Objective: To determine whether 123 I can be used as a safe and effective alternative tracer to 131 I for imaging remnant tissue and for searching for metastatic lesions of well-differentiated thyroid cancer.
Methods: We studied a series of 16 patients (10 women and 6 men; 29 to 73 years of age) who had well-differentiated thyroid cancer and had undergone thyroidectomy and subsequent radioiodine treatment. Diagnostic 10 mCi (either preablation or postablation) were compared with the 5- to 7-day 131 I posttherapy scans (doses, 75 to 200 mCi). Scans were jointly interpreted by nuclear medicine and endocrinology staff members.
Results: Of the 16 patients, 15 had concordant findings between the 123 I diagnostic images and the corresponding 131 I posttherapy scans. Only one patient had additional lesions noted on the posttherapy 131 I scan, which was attributed to the higher dose the patient received during radioiodine treatment (a 6% discordance rate). This discordance, however, would not have changed the patient treatment. No advantage was noted for delayed imaging at 48 hours; the 24-hour images were satisfactory. The 123 I scans were of higher resolution than the 131 I scans.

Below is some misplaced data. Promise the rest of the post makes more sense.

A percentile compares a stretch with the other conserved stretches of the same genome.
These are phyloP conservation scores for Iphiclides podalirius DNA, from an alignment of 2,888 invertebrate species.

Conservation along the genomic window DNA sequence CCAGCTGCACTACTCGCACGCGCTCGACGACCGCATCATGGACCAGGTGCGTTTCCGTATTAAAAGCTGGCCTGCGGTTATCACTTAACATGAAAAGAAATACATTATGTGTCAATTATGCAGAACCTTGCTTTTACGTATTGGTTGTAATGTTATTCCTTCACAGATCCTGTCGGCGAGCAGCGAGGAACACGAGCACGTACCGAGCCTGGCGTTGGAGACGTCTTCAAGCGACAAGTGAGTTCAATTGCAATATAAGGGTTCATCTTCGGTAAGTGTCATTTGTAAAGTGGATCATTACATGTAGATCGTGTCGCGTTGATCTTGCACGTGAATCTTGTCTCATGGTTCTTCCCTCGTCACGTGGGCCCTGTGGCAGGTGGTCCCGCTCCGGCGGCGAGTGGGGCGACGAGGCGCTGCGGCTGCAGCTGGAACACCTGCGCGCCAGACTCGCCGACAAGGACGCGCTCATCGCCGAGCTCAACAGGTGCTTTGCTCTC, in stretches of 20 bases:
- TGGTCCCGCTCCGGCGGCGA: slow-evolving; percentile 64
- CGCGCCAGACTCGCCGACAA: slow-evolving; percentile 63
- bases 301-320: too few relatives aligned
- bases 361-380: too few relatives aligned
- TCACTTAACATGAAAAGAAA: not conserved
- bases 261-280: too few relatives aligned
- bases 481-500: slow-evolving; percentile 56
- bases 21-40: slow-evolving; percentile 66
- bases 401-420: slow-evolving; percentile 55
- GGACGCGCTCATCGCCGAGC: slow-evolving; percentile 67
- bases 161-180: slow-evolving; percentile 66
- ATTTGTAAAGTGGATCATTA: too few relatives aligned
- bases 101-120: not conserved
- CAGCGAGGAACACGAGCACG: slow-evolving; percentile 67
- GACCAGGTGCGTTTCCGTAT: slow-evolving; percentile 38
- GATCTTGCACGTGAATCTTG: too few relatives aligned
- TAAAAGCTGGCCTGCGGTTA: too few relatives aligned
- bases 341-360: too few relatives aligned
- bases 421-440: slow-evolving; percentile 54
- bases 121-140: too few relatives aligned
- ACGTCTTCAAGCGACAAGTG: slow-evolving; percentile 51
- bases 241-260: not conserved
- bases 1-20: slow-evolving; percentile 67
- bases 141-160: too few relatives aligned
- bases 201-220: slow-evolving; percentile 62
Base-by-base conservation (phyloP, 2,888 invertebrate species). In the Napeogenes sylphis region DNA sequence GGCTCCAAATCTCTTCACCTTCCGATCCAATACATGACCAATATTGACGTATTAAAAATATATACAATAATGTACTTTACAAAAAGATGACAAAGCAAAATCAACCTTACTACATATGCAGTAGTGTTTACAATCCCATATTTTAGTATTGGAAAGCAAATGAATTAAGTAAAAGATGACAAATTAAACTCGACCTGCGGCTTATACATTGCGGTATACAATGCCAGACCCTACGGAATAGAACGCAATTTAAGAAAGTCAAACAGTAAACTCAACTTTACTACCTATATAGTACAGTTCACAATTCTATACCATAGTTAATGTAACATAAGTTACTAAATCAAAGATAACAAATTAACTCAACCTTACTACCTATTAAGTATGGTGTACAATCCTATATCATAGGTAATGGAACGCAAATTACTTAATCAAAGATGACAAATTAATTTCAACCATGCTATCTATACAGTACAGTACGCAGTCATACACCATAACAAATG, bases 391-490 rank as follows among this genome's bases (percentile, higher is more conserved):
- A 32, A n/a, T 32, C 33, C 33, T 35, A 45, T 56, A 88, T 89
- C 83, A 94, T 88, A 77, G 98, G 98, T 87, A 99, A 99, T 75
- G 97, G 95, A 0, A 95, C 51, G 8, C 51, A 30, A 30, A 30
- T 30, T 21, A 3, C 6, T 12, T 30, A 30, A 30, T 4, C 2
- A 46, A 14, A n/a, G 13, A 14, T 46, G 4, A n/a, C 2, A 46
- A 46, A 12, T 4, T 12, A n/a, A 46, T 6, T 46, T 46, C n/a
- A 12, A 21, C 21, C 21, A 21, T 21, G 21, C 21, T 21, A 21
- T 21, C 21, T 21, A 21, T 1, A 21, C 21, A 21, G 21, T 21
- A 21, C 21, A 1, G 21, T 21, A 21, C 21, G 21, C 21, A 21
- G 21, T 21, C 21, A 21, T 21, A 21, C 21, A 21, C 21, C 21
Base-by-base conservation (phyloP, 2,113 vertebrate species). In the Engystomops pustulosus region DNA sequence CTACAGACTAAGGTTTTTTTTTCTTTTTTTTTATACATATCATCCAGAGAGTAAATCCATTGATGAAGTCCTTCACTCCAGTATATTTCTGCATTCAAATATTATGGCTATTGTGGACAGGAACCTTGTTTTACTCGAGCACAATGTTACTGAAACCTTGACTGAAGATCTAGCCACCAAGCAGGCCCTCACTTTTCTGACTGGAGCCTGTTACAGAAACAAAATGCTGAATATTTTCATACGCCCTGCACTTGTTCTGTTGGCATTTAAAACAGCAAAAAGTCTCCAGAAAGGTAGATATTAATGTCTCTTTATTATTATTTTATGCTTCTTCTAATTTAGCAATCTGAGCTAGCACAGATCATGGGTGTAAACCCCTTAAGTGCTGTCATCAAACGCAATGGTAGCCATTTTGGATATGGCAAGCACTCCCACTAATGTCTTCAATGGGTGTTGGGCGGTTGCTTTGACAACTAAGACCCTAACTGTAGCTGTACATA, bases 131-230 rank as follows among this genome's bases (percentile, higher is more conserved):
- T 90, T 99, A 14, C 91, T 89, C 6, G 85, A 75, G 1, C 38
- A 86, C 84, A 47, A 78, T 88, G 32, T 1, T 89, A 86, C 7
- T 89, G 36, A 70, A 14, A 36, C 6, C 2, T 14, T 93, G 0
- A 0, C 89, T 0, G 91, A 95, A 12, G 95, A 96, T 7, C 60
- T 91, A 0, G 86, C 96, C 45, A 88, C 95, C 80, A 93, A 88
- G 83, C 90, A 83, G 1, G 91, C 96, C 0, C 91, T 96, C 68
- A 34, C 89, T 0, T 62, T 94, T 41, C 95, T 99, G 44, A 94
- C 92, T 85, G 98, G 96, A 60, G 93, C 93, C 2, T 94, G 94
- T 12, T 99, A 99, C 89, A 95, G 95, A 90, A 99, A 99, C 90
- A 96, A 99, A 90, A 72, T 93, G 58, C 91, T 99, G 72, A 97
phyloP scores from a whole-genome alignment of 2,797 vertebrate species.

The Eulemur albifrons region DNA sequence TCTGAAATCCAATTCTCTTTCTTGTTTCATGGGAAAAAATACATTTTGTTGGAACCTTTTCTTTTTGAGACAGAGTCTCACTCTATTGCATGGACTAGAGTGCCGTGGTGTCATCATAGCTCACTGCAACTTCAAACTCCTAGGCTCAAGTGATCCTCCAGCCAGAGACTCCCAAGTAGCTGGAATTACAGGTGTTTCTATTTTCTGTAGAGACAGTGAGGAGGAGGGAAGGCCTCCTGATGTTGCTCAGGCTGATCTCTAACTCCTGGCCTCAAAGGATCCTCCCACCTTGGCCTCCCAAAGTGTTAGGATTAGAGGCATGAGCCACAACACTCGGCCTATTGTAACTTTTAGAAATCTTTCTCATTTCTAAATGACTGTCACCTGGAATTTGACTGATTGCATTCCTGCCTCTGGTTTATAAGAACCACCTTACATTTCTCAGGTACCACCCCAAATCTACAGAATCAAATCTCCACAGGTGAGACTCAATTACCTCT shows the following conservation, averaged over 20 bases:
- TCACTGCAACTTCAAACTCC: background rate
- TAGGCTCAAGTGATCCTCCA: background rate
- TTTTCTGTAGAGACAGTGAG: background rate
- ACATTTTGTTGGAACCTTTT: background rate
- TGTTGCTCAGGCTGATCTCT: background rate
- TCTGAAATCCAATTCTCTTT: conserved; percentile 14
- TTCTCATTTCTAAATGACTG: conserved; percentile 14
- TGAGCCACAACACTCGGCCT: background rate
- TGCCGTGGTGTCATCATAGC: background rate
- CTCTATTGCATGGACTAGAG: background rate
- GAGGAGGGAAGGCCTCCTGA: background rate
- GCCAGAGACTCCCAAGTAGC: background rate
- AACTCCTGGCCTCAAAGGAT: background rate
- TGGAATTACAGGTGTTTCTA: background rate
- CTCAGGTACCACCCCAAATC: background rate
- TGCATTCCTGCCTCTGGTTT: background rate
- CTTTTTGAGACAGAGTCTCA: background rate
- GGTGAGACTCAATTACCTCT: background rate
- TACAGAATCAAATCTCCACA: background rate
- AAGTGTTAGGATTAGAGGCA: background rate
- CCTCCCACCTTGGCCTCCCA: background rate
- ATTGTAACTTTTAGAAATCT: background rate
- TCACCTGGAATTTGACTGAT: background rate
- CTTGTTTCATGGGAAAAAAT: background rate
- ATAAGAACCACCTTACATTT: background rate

Conclusion: Diagnostic 123 I scans are an acceptable alternative to 131 I scanning for whole-body imaging in well-differentiated thyroid cancer and demonstrate adequate imaging of thyroid remnant tissue or metastatic lesions from thyroid carcinoma comparable to the post-therapy scans. 123 I scans also offer greater convenience to patients because they do not have to return for 48- or 72-hour scans. Furthermore, they facilitate earlier institution of therapy by decreasing the interval between diagnostic scanning and radioiodine treatment.